Quality eLine Newsletter
February 2005
Vol. 7, No. 02

Quality Quiz

Click here for Quality Quiz Video Explanation

Last month, Marty Graw, the new quality manager at Natural Butter Company, tried to demonstrate his own capabilities by pursuing what he thought would be a dazzling capability study. Sketching a chart that he believed would reflect the data and provide visual support for his technicians, he offered the following:

The next step in the process is to determine placement of specification limits. He goes to his SPC reference Practical Tools for Continuous Improvement (Graham and Cleary) and makes an overhead of page 244:

Marty notes that there seem to be virtually no bad parts on the low side, but some appear on the high side. "What percent are actually on the high side?" asks technician Wynfor D'Teem.

Marty has not recorded percentages, nor does he understand how they are calculated, but he recalls that estimating sigma involves dividing R-bar by a weighting factor or . Using lightening-fast calculation, and a finger to the breeze, Marty states firmly that the way to estimate the percent out of spec is to divide by the upper spec limit:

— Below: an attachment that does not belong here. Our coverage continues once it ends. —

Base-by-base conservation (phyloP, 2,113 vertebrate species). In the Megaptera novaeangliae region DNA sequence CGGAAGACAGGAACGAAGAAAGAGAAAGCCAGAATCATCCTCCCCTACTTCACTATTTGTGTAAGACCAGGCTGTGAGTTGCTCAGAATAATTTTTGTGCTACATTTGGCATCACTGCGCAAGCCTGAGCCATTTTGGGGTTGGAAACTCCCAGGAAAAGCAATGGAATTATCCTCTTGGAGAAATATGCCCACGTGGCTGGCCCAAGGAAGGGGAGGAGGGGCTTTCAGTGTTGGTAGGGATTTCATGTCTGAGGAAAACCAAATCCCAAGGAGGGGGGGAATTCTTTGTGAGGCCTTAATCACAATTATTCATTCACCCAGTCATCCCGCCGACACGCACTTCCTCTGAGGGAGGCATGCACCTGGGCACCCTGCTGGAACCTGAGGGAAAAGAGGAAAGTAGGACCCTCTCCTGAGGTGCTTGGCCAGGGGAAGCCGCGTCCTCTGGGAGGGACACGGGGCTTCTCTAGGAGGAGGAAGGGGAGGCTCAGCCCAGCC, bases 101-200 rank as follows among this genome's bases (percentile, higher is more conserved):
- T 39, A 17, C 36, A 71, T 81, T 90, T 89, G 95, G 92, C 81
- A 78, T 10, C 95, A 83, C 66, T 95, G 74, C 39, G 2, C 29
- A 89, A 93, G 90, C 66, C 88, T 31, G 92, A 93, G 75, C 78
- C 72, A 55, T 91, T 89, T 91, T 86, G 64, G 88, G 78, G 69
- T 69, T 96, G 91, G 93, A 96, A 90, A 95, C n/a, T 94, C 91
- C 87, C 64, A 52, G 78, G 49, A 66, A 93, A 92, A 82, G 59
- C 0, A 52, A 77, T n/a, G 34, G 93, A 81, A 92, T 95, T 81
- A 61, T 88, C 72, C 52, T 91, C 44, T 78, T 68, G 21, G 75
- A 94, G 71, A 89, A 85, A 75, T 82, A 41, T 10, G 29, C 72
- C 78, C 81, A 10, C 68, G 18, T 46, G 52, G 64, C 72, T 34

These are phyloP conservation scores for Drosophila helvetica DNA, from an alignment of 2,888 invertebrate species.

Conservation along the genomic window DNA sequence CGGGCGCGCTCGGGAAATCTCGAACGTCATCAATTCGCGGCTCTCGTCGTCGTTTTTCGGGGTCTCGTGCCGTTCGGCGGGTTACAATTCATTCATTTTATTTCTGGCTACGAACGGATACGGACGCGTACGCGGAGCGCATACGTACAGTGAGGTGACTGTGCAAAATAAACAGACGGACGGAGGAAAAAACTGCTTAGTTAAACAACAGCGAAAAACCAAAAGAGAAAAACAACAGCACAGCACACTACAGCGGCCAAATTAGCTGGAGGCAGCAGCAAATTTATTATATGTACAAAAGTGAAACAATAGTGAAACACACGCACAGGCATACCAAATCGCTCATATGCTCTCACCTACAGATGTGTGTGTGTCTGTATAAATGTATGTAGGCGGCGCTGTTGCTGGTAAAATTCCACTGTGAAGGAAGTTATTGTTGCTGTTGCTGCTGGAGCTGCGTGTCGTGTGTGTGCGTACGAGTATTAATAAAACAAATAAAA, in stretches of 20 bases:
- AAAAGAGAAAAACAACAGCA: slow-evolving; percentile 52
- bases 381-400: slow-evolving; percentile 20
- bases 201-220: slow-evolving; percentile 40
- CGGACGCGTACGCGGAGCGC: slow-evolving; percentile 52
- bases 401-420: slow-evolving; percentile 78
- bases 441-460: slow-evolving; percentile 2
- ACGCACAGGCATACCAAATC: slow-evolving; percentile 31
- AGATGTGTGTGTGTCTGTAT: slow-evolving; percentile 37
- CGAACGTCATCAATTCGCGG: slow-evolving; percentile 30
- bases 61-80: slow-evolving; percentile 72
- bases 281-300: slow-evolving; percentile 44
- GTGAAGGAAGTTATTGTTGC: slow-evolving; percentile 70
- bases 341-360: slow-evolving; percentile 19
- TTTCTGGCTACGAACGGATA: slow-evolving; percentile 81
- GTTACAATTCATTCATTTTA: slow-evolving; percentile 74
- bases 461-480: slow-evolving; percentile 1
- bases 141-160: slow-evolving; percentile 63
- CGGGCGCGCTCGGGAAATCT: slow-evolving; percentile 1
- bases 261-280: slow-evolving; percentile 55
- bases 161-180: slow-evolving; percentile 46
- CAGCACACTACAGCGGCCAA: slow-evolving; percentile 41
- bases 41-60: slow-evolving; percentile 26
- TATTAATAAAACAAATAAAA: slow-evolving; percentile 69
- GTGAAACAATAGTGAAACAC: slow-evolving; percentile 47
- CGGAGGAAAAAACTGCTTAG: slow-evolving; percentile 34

Percent out of spec =

Percent out of spec = 16.6% bad parts

Wynfor scrutinizes the white board and decides that 16.6 percent looks about right for the shaded area. Has Marty inadvertently managed to hit the nail on the head?

a) 16.6 is indeed correct.

b) There's another number out there and Marty doesn't know what it is.

Click here for relevant sections of Practical Tools for Continuous Improvement.



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